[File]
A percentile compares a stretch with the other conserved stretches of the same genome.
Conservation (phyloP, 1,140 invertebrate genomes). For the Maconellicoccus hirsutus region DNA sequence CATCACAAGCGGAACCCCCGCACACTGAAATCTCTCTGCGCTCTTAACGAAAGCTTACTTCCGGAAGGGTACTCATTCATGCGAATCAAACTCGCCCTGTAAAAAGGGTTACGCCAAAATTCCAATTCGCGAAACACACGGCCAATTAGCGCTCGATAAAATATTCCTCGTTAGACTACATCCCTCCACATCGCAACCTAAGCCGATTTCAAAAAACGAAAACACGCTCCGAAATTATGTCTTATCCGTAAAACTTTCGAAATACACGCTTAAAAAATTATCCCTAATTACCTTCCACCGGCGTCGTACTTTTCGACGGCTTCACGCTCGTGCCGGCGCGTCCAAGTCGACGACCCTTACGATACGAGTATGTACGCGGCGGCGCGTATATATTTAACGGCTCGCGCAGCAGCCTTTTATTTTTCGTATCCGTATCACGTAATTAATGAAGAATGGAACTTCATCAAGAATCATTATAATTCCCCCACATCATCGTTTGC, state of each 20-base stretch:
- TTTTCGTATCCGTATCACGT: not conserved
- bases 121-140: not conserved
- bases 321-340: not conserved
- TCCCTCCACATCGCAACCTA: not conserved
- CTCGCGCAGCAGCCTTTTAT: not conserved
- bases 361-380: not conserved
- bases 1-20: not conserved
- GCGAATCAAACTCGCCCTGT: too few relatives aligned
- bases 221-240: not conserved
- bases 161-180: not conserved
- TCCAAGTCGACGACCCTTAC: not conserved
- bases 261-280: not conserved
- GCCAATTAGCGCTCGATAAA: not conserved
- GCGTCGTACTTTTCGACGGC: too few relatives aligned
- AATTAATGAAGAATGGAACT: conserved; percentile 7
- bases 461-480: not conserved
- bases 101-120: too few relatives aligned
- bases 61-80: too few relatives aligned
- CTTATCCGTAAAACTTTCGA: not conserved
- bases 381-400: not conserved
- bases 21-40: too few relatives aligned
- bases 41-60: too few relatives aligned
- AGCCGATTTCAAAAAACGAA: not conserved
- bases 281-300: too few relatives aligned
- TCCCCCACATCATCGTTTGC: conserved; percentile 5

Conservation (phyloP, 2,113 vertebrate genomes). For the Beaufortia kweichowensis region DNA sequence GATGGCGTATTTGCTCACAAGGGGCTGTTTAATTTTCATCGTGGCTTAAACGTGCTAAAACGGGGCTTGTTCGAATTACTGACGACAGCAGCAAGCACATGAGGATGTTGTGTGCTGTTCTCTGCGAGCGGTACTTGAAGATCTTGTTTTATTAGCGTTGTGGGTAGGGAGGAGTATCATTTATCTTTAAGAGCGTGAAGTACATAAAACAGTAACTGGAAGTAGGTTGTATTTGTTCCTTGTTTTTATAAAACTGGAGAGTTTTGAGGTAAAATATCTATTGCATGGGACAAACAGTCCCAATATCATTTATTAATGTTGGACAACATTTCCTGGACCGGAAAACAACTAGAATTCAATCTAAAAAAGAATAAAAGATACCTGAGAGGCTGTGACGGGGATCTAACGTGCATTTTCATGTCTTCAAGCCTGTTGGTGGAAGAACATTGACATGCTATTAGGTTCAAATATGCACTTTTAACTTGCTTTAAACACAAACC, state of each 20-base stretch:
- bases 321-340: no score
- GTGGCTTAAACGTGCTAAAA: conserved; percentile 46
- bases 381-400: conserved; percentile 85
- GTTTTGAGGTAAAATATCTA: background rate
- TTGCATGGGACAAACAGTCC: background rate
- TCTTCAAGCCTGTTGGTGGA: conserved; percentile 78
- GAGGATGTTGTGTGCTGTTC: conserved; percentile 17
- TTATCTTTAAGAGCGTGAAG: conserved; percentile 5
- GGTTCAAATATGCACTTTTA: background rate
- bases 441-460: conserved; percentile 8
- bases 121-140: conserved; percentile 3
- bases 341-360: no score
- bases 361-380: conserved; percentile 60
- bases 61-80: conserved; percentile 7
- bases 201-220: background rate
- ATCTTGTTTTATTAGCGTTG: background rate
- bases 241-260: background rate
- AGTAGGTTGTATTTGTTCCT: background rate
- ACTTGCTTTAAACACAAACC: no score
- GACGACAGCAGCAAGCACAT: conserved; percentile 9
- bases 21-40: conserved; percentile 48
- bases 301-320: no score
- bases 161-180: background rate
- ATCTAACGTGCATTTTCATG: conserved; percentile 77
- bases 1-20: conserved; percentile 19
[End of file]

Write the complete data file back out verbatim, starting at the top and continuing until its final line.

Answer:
A percentile compares a stretch with the other conserved stretches of the same genome.
Conservation (phyloP, 1,140 invertebrate genomes). For the Maconellicoccus hirsutus region DNA sequence CATCACAAGCGGAACCCCCGCACACTGAAATCTCTCTGCGCTCTTAACGAAAGCTTACTTCCGGAAGGGTACTCATTCATGCGAATCAAACTCGCCCTGTAAAAAGGGTTACGCCAAAATTCCAATTCGCGAAACACACGGCCAATTAGCGCTCGATAAAATATTCCTCGTTAGACTACATCCCTCCACATCGCAACCTAAGCCGATTTCAAAAAACGAAAACACGCTCCGAAATTATGTCTTATCCGTAAAACTTTCGAAATACACGCTTAAAAAATTATCCCTAATTACCTTCCACCGGCGTCGTACTTTTCGACGGCTTCACGCTCGTGCCGGCGCGTCCAAGTCGACGACCCTTACGATACGAGTATGTACGCGGCGGCGCGTATATATTTAACGGCTCGCGCAGCAGCCTTTTATTTTTCGTATCCGTATCACGTAATTAATGAAGAATGGAACTTCATCAAGAATCATTATAATTCCCCCACATCATCGTTTGC, state of each 20-base stretch:
- TTTTCGTATCCGTATCACGT: not conserved
- bases 121-140: not conserved
- bases 321-340: not conserved
- TCCCTCCACATCGCAACCTA: not conserved
- CTCGCGCAGCAGCCTTTTAT: not conserved
- bases 361-380: not conserved
- bases 1-20: not conserved
- GCGAATCAAACTCGCCCTGT: too few relatives aligned
- bases 221-240: not conserved
- bases 161-180: not conserved
- TCCAAGTCGACGACCCTTAC: not conserved
- bases 261-280: not conserved
- GCCAATTAGCGCTCGATAAA: not conserved
- GCGTCGTACTTTTCGACGGC: too few relatives aligned
- AATTAATGAAGAATGGAACT: conserved; percentile 7
- bases 461-480: not conserved
- bases 101-120: too few relatives aligned
- bases 61-80: too few relatives aligned
- CTTATCCGTAAAACTTTCGA: not conserved
- bases 381-400: not conserved
- bases 21-40: too few relatives aligned
- bases 41-60: too few relatives aligned
- AGCCGATTTCAAAAAACGAA: not conserved
- bases 281-300: too few relatives aligned
- TCCCCCACATCATCGTTTGC: conserved; percentile 5

Conservation (phyloP, 2,113 vertebrate genomes). For the Beaufortia kweichowensis region DNA sequence GATGGCGTATTTGCTCACAAGGGGCTGTTTAATTTTCATCGTGGCTTAAACGTGCTAAAACGGGGCTTGTTCGAATTACTGACGACAGCAGCAAGCACATGAGGATGTTGTGTGCTGTTCTCTGCGAGCGGTACTTGAAGATCTTGTTTTATTAGCGTTGTGGGTAGGGAGGAGTATCATTTATCTTTAAGAGCGTGAAGTACATAAAACAGTAACTGGAAGTAGGTTGTATTTGTTCCTTGTTTTTATAAAACTGGAGAGTTTTGAGGTAAAATATCTATTGCATGGGACAAACAGTCCCAATATCATTTATTAATGTTGGACAACATTTCCTGGACCGGAAAACAACTAGAATTCAATCTAAAAAAGAATAAAAGATACCTGAGAGGCTGTGACGGGGATCTAACGTGCATTTTCATGTCTTCAAGCCTGTTGGTGGAAGAACATTGACATGCTATTAGGTTCAAATATGCACTTTTAACTTGCTTTAAACACAAACC, state of each 20-base stretch:
- bases 321-340: no score
- GTGGCTTAAACGTGCTAAAA: conserved; percentile 46
- bases 381-400: conserved; percentile 85
- GTTTTGAGGTAAAATATCTA: background rate
- TTGCATGGGACAAACAGTCC: background rate
- TCTTCAAGCCTGTTGGTGGA: conserved; percentile 78
- GAGGATGTTGTGTGCTGTTC: conserved; percentile 17
- TTATCTTTAAGAGCGTGAAG: conserved; percentile 5
- GGTTCAAATATGCACTTTTA: background rate
- bases 441-460: conserved; percentile 8
- bases 121-140: conserved; percentile 3
- bases 341-360: no score
- bases 361-380: conserved; percentile 60
- bases 61-80: conserved; percentile 7
- bases 201-220: background rate
- ATCTTGTTTTATTAGCGTTG: background rate
- bases 241-260: background rate
- AGTAGGTTGTATTTGTTCCT: background rate
- ACTTGCTTTAAACACAAACC: no score
- GACGACAGCAGCAAGCACAT: conserved; percentile 9
- bases 21-40: conserved; percentile 48
- bases 301-320: no score
- bases 161-180: background rate
- ATCTAACGTGCATTTTCATG: conserved; percentile 77
- bases 1-20: conserved; percentile 19